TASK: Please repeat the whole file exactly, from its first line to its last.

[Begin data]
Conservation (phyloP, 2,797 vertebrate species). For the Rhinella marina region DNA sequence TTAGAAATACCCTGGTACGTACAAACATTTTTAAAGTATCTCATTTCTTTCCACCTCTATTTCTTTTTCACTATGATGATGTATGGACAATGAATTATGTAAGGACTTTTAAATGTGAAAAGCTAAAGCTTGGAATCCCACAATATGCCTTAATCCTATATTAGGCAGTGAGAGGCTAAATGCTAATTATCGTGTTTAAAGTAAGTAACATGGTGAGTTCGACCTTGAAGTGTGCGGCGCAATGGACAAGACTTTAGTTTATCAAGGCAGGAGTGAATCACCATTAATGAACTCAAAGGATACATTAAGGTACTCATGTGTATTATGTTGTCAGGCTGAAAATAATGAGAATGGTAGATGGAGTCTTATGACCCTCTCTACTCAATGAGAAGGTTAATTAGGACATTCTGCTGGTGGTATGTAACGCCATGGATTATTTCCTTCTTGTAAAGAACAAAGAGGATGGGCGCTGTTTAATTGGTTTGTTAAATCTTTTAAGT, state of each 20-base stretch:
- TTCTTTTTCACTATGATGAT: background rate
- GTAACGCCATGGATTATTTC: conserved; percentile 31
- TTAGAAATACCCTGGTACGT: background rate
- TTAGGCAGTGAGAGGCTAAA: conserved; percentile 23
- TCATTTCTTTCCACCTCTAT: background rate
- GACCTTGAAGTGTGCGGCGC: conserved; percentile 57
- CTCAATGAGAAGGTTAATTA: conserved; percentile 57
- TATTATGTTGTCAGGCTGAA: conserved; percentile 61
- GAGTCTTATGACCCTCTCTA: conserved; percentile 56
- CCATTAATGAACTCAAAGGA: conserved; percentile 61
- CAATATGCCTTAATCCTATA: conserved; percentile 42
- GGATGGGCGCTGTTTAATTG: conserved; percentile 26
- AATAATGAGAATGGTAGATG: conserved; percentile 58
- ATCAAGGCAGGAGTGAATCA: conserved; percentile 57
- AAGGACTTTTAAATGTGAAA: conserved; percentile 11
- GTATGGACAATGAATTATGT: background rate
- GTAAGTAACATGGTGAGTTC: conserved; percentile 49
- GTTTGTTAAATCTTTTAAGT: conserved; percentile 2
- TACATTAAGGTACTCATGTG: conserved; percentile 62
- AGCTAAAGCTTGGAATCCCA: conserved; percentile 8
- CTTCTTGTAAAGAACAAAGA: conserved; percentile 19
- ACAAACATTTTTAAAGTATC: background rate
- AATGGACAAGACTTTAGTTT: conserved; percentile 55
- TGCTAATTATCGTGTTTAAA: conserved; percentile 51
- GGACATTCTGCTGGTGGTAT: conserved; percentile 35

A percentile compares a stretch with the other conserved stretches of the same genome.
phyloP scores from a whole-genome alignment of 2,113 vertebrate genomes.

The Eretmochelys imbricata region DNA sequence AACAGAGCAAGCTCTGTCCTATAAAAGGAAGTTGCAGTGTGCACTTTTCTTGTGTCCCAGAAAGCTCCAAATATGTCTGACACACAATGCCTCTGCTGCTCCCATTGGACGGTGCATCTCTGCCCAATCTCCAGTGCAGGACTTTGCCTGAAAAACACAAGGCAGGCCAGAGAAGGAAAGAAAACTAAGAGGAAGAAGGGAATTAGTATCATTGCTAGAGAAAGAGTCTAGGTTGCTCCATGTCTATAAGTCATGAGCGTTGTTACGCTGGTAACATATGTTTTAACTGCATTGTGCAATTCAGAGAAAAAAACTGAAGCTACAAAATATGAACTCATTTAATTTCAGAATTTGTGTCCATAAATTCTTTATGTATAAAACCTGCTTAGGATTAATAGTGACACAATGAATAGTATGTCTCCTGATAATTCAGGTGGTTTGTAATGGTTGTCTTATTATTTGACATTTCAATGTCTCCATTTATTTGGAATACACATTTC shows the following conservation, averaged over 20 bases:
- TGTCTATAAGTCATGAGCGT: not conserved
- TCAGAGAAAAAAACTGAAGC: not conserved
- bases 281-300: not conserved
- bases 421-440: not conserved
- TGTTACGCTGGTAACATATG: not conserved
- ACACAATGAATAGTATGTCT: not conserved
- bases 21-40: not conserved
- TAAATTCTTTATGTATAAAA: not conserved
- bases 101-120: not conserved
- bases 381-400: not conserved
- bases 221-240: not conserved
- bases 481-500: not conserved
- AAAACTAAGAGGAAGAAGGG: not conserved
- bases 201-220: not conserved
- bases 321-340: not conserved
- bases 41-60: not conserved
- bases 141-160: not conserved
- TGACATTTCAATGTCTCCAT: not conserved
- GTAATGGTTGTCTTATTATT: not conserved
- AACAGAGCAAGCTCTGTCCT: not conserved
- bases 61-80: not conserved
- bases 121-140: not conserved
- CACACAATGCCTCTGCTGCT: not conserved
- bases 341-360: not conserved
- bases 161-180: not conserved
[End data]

Conservation (phyloP, 2,797 vertebrate species). For the Rhinella marina region DNA sequence TTAGAAATACCCTGGTACGTACAAACATTTTTAAAGTATCTCATTTCTTTCCACCTCTATTTCTTTTTCACTATGATGATGTATGGACAATGAATTATGTAAGGACTTTTAAATGTGAAAAGCTAAAGCTTGGAATCCCACAATATGCCTTAATCCTATATTAGGCAGTGAGAGGCTAAATGCTAATTATCGTGTTTAAAGTAAGTAACATGGTGAGTTCGACCTTGAAGTGTGCGGCGCAATGGACAAGACTTTAGTTTATCAAGGCAGGAGTGAATCACCATTAATGAACTCAAAGGATACATTAAGGTACTCATGTGTATTATGTTGTCAGGCTGAAAATAATGAGAATGGTAGATGGAGTCTTATGACCCTCTCTACTCAATGAGAAGGTTAATTAGGACATTCTGCTGGTGGTATGTAACGCCATGGATTATTTCCTTCTTGTAAAGAACAAAGAGGATGGGCGCTGTTTAATTGGTTTGTTAAATCTTTTAAGT, state of each 20-base stretch:
- TTCTTTTTCACTATGATGAT: background rate
- GTAACGCCATGGATTATTTC: conserved; percentile 31
- TTAGAAATACCCTGGTACGT: background rate
- TTAGGCAGTGAGAGGCTAAA: conserved; percentile 23
- TCATTTCTTTCCACCTCTAT: background rate
- GACCTTGAAGTGTGCGGCGC: conserved; percentile 57
- CTCAATGAGAAGGTTAATTA: conserved; percentile 57
- TATTATGTTGTCAGGCTGAA: conserved; percentile 61
- GAGTCTTATGACCCTCTCTA: conserved; percentile 56
- CCATTAATGAACTCAAAGGA: conserved; percentile 61
- CAATATGCCTTAATCCTATA: conserved; percentile 42
- GGATGGGCGCTGTTTAATTG: conserved; percentile 26
- AATAATGAGAATGGTAGATG: conserved; percentile 58
- ATCAAGGCAGGAGTGAATCA: conserved; percentile 57
- AAGGACTTTTAAATGTGAAA: conserved; percentile 11
- GTATGGACAATGAATTATGT: background rate
- GTAAGTAACATGGTGAGTTC: conserved; percentile 49
- GTTTGTTAAATCTTTTAAGT: conserved; percentile 2
- TACATTAAGGTACTCATGTG: conserved; percentile 62
- AGCTAAAGCTTGGAATCCCA: conserved; percentile 8
- CTTCTTGTAAAGAACAAAGA: conserved; percentile 19
- ACAAACATTTTTAAAGTATC: background rate
- AATGGACAAGACTTTAGTTT: conserved; percentile 55
- TGCTAATTATCGTGTTTAAA: conserved; percentile 51
- GGACATTCTGCTGGTGGTAT: conserved; percentile 35

A percentile compares a stretch with the other conserved stretches of the same genome.
phyloP scores from a whole-genome alignment of 2,113 vertebrate genomes.

The Eretmochelys imbricata region DNA sequence AACAGAGCAAGCTCTGTCCTATAAAAGGAAGTTGCAGTGTGCACTTTTCTTGTGTCCCAGAAAGCTCCAAATATGTCTGACACACAATGCCTCTGCTGCTCCCATTGGACGGTGCATCTCTGCCCAATCTCCAGTGCAGGACTTTGCCTGAAAAACACAAGGCAGGCCAGAGAAGGAAAGAAAACTAAGAGGAAGAAGGGAATTAGTATCATTGCTAGAGAAAGAGTCTAGGTTGCTCCATGTCTATAAGTCATGAGCGTTGTTACGCTGGTAACATATGTTTTAACTGCATTGTGCAATTCAGAGAAAAAAACTGAAGCTACAAAATATGAACTCATTTAATTTCAGAATTTGTGTCCATAAATTCTTTATGTATAAAACCTGCTTAGGATTAATAGTGACACAATGAATAGTATGTCTCCTGATAATTCAGGTGGTTTGTAATGGTTGTCTTATTATTTGACATTTCAATGTCTCCATTTATTTGGAATACACATTTC shows the following conservation, averaged over 20 bases:
- TGTCTATAAGTCATGAGCGT: not conserved
- TCAGAGAAAAAAACTGAAGC: not conserved
- bases 281-300: not conserved
- bases 421-440: not conserved
- TGTTACGCTGGTAACATATG: not conserved
- ACACAATGAATAGTATGTCT: not conserved
- bases 21-40: not conserved
- TAAATTCTTTATGTATAAAA: not conserved
- bases 101-120: not conserved
- bases 381-400: not conserved
- bases 221-240: not conserved
- bases 481-500: not conserved
- AAAACTAAGAGGAAGAAGGG: not conserved
- bases 201-220: not conserved
- bases 321-340: not conserved
- bases 41-60: not conserved
- bases 141-160: not conserved
- TGACATTTCAATGTCTCCAT: not conserved
- GTAATGGTTGTCTTATTATT: not conserved
- AACAGAGCAAGCTCTGTCCT: not conserved
- bases 61-80: not conserved
- bases 121-140: not conserved
- CACACAATGCCTCTGCTGCT: not conserved
- bases 341-360: not conserved
- bases 161-180: not conserved